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Teresa Lewis execution plan draws protest worldwide

Teresa Lewis will be the first woman executed in Virginia in nearly a century. The death sentence has prompted appeals from the EU and accusations of double-standards from Iran's president.

This 2007 file photo provided by newsPRos shows Teresa Lewis, who is is scheduled to die on Sept. 23 for the hired killings of her husband and stepson in October, 2002.

newsPRos/AP/File

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The state of Virginia was moving forward Thursday with its first execution of a woman in nearly a century amid appeals from the European Union and repercussions that reached as far away as Iran.

Teresa Lewis was scheduled to die at 9 p.m. (0100 GMT Friday) at Greensville Correctional Center in Jarratt for the October 2002 hired killings of her husband and stepson. To procure the hit men, prosecutors said, she used sex, cash and a promised cut of the insurance benefits the killings would reap her.

The U.S. Supreme Court and Virginia Governor Bob McDonnell declined to intervene. All her legal appeals have been exhausted, her attorney said.

In a state with the second busiest death chamber in the U.S., following Texas, the Lewis execution has stirred an unusual amount of attention because of her gender, claims she lacked the intelligence to mastermind the killings and the post-conviction emergence of defense evidence that one of the triggermen manipulated her.

Lewis' supporters say she's a changed woman, and point to testimonials from former prison chaplains and inmates that Lewis comforted and inspired other inmates with her faith and the hymns and country gospel tunes she sang at the Fluvanna Correctional Center for Women.

In a letter this month to McDonnell, the European Union asked the governor to commute her sentence to life, citing Lewis' mental capacity. Her lawyers have said testing shows Lewis is borderline mentally retarded.

The European Union's ambassador to the U.S. wrote that the EU "considers that the execution of people with mental disorders of all types is contrary to minimum standards of human rights ..."

French Foreign Ministry spokesman Romain Nadal said in an online briefing Thursday it "deplored" the rejection of Lewis' plea for clemency and the Supreme Court's decision not to hear her appeal.

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Earlier this week, Iranian President Mahmoud Ahmadinejad accused Western media of having a double standard in reporting on the Lewis execution.

He compared coverage of the Lewis case to the "heavy propaganda" campaign against the case of an Iranian woman who had been sentenced to be stoned to death for adultery.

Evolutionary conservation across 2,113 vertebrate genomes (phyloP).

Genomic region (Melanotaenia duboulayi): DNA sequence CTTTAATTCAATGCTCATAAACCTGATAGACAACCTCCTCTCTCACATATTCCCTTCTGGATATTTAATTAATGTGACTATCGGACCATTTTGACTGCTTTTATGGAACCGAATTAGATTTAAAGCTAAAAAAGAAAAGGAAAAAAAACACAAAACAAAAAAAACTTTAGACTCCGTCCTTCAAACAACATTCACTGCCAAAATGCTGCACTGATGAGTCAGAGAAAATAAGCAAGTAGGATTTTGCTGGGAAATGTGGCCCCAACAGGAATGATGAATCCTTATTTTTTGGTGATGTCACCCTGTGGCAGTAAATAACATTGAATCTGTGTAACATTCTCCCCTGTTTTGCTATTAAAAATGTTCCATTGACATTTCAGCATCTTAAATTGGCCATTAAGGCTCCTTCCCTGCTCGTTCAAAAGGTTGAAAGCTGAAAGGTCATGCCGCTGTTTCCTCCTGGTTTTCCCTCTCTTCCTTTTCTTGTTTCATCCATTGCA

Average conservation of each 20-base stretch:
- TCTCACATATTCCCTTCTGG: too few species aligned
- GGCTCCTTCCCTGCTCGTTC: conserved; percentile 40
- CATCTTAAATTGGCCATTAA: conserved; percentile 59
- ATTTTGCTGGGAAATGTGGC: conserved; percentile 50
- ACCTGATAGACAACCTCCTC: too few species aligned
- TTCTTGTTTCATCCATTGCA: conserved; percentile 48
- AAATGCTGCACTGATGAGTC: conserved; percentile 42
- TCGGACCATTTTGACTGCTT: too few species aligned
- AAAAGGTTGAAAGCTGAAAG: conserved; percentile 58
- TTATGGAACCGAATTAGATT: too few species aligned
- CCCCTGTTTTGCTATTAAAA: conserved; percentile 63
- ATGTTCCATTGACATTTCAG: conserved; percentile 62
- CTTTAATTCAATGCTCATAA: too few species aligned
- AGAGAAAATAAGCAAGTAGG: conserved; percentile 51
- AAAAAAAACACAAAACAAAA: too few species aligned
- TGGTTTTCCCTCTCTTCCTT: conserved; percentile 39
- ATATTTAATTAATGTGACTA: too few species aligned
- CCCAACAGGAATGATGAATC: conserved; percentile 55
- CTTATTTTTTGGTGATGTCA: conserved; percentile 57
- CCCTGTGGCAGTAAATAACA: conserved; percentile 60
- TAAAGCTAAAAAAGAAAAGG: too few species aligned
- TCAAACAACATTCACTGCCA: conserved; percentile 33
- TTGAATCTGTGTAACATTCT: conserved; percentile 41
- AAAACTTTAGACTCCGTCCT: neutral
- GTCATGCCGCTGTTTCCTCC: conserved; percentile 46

"Meanwhile, nobody objects to the case of an American woman who is going to be executed," he was quoted as saying during a speech Monday to Islamic clerics and other figures in New York.

Richard Dieter of the Death Penalty Information Center agreed that the death penalty is a human rights issue, but said the Iranian president is "the wrong messenger."

"The United States is, of course, interested in human rights abuses," he said.

McDonnell said he had thoroughly reviewed court records and medical and psychological reports and found no compelling reason to grant clemency to Lewis. He noted she admitted her role in the slayings.

Lewis met Rodney Fuller and Matthew Shallenberger in a Walmart store in Pittsylvania County and traded sex and money for weapons for the hired killing of her husband, Julian Clifton Lewis Jr. His son, Charles Lewis, entered the U.S. Army Reserve and had a $250,000 life insurance policy, naming his father the beneficiary.

Both men would have to die for Lewis to collect.

On the night before Halloween in 2002, Shallenberger and Fuller came in and shot both men several times with shotguns. As Julian lay bleeding, Lewis grabbed his pants and wallet and gave the men the $300 inside.

Lewis' attorneys note that Shallenberger later claimed he was the mastermind and duped Lewis to get some of the insurance money. Shallenberger committed suicide in prison in 2006. He and Fuller were sentenced to life for the killings.

Lewis' execution would be the first of a woman in Virginia since 1912. Texas held the most recent U.S. execution of a woman in 2005.

Out of more than 1,200 people put to death since the U.S. Supreme Court reinstated capital punishment in 1976, only 11 have been women.


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